I grew up in a Protestant family; to be more precise, a fundamentalist Baptist family, in a very traditional area of East Texas. Sunday School was a mandatory attendance for me and all my siblings; we got up every Sunday and put on our best clothes to go and listen to portly old ladies read to us from the King James version of the Bible.
Unfortunately, I was also an inquisitive child. I had been taught by my grandmother, who raised me, to question everything. Half black, half Native-American, she had herself been raised in two cultures, and even though she taught herself to read using the Bible, and could quote it verse for verse, she had a healthy skepticism about much of what it contained until the very end of her life. I’m afraid I inherited her skepticism, reinforced by traditional East Texas stubbornness that eventually led me away from the Baptist faith to Buddhism.
Graduating from high school at the age of 16, I hit the road to find out more about the wider world, and as soon as I turned 17, I convinced my mother to sign the papers so I could enlist in the army. For the first ten years of my military service, I experimented with a variety of religions, from Catholicism to the Brotherhood of Christopher.
In 1968, I ended up in Vietnam; at the tail-end of the Tet Offensive. My assignment put me in constant touch with the Vietnamese, some of whom were Catholic, but mostly Buddhists. I found in the Buddhist philosophy what I had been seeking; a way of living that valued respect, and love, but most importantly, believed that your fate in life was primarily in your own hands. There was no need of an intermediary between you and the afterlife. Your actions, day-to-day, were what mattered. You were encouraged to seek perfection, but, recognizing that this is difficult, you weren’t made to feel guilty for failing. The merit was in making the effort.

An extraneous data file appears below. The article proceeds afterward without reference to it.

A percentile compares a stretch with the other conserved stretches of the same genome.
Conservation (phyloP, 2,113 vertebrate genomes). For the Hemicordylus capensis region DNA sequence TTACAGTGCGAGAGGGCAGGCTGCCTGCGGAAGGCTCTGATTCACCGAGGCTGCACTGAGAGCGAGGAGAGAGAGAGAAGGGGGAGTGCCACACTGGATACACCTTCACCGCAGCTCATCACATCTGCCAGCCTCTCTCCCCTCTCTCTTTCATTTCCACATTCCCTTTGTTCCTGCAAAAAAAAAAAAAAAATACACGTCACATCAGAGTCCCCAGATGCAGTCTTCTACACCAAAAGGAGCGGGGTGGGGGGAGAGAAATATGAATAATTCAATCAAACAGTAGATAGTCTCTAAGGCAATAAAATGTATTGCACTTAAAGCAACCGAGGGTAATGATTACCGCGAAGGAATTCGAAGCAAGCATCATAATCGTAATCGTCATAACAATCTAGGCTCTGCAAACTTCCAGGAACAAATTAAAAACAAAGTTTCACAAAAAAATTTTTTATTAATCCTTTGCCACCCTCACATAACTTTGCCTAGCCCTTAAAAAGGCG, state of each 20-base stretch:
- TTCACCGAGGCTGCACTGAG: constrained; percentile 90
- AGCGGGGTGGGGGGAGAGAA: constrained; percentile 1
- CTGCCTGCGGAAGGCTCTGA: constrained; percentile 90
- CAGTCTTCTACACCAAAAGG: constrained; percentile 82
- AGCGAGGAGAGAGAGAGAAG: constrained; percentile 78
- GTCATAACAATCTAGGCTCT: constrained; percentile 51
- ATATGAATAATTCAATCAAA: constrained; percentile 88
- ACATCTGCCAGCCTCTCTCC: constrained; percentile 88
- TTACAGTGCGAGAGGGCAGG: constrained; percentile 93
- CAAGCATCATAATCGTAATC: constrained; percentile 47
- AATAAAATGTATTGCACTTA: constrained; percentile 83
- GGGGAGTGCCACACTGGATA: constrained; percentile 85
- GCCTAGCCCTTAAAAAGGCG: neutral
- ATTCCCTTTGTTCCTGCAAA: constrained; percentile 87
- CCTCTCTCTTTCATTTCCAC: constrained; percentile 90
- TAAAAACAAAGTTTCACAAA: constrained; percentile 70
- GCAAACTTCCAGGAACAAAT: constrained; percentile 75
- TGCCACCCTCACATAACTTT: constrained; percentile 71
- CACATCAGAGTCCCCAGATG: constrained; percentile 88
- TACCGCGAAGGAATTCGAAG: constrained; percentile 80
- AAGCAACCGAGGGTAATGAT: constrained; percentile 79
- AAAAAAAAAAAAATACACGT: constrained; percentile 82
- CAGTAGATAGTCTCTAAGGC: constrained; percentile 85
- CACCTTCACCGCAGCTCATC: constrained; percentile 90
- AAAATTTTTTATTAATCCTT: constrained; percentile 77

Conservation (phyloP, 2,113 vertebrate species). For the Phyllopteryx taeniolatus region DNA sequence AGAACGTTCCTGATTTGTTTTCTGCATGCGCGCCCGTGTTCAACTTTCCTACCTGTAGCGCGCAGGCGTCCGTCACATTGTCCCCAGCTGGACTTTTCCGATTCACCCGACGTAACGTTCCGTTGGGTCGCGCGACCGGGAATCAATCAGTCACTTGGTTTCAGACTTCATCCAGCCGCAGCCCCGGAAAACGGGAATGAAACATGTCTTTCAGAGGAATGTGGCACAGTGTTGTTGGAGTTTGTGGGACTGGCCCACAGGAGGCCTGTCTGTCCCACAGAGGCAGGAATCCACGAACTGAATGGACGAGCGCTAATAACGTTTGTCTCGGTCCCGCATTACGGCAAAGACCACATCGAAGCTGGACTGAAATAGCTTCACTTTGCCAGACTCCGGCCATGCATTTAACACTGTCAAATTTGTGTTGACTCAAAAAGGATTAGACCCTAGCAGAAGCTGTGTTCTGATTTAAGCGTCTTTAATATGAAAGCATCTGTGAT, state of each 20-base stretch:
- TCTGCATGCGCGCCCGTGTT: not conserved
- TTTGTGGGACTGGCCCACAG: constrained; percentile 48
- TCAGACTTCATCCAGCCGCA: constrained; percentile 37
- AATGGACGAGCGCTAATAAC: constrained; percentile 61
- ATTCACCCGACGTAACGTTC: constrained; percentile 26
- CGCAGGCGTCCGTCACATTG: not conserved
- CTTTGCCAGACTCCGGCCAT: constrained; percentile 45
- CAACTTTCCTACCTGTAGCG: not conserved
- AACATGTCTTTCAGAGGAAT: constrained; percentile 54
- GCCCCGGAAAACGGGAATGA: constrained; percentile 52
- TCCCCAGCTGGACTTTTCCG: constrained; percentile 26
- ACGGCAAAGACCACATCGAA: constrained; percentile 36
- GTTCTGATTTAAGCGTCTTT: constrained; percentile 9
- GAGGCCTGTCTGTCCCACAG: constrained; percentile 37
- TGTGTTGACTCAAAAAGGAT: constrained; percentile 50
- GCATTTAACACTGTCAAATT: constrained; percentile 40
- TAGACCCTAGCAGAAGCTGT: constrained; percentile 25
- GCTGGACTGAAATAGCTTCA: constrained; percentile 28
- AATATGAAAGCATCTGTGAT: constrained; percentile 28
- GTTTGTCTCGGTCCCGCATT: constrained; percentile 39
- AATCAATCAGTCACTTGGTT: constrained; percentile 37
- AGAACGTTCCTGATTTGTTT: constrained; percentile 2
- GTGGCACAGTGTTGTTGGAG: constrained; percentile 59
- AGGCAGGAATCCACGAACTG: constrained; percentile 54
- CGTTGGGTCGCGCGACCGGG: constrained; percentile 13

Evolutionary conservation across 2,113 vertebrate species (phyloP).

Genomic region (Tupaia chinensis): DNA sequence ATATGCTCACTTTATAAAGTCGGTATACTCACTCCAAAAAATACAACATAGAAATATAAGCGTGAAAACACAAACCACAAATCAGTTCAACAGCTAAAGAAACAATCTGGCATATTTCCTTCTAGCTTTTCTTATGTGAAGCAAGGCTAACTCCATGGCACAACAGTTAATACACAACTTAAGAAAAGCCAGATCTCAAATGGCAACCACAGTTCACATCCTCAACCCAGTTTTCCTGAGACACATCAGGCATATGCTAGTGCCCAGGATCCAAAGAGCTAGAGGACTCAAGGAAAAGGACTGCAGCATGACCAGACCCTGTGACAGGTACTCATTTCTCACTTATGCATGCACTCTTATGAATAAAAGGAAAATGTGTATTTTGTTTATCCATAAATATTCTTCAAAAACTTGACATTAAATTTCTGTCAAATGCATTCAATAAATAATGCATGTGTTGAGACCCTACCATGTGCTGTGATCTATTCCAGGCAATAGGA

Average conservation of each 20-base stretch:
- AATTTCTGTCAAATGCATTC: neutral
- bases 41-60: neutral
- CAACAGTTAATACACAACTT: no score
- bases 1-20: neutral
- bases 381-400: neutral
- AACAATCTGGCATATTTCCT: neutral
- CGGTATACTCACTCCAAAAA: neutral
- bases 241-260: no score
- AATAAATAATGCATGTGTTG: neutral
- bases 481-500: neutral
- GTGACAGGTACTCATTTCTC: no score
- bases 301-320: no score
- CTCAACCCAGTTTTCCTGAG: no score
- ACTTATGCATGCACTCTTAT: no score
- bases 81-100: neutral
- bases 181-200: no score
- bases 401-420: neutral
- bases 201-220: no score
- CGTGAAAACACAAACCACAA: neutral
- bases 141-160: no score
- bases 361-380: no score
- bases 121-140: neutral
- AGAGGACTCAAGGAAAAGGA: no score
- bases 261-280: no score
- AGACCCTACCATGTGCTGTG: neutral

By this time, my grandmother had died, and my decision didn’t go down too well with the rest of my family. “How could I worship idols?”‘ they would ask. Pointing out that their fixation on crosses and crucifixes was hardly different that my respect for my little Buddha statue only angered them. For the first few years, there was anger and estrangement, which eventually gave way to bemusement. I was the strange member of the family; traveling to strange places, eating strange foods, speaking hard-to-pronounce and incomprehensible languages; sort of like the odd-ball uncle who shows up now and then for holidays that no one understands, but who is basically harmless.
I think for some of my relatives, there was even a grudging respect. After all, I never tried to convert them, as they often did me; and I was more at peace with my life than any of them. Anger was an emotion that I had learned to control – and for the most part, avoid. After forty years, they now accept me for what I am.
As for me, I found in Buddhism an inner peace and tranquility that had eluded me for the first two decades of my life. I no longer felt guilty for questioning; it became the natural order of things; a part of my quest for perfection. The middle path is where I found myself most comfortable. I avoid extremes, and not only has that benefitted me personally, but I’ve found it an asset in my career. When colleagues find themselves stranded in extreme positions, I am able to mediate the agenda back to the middle ground; a position from which compromise and eventual solution of problems becomes possible.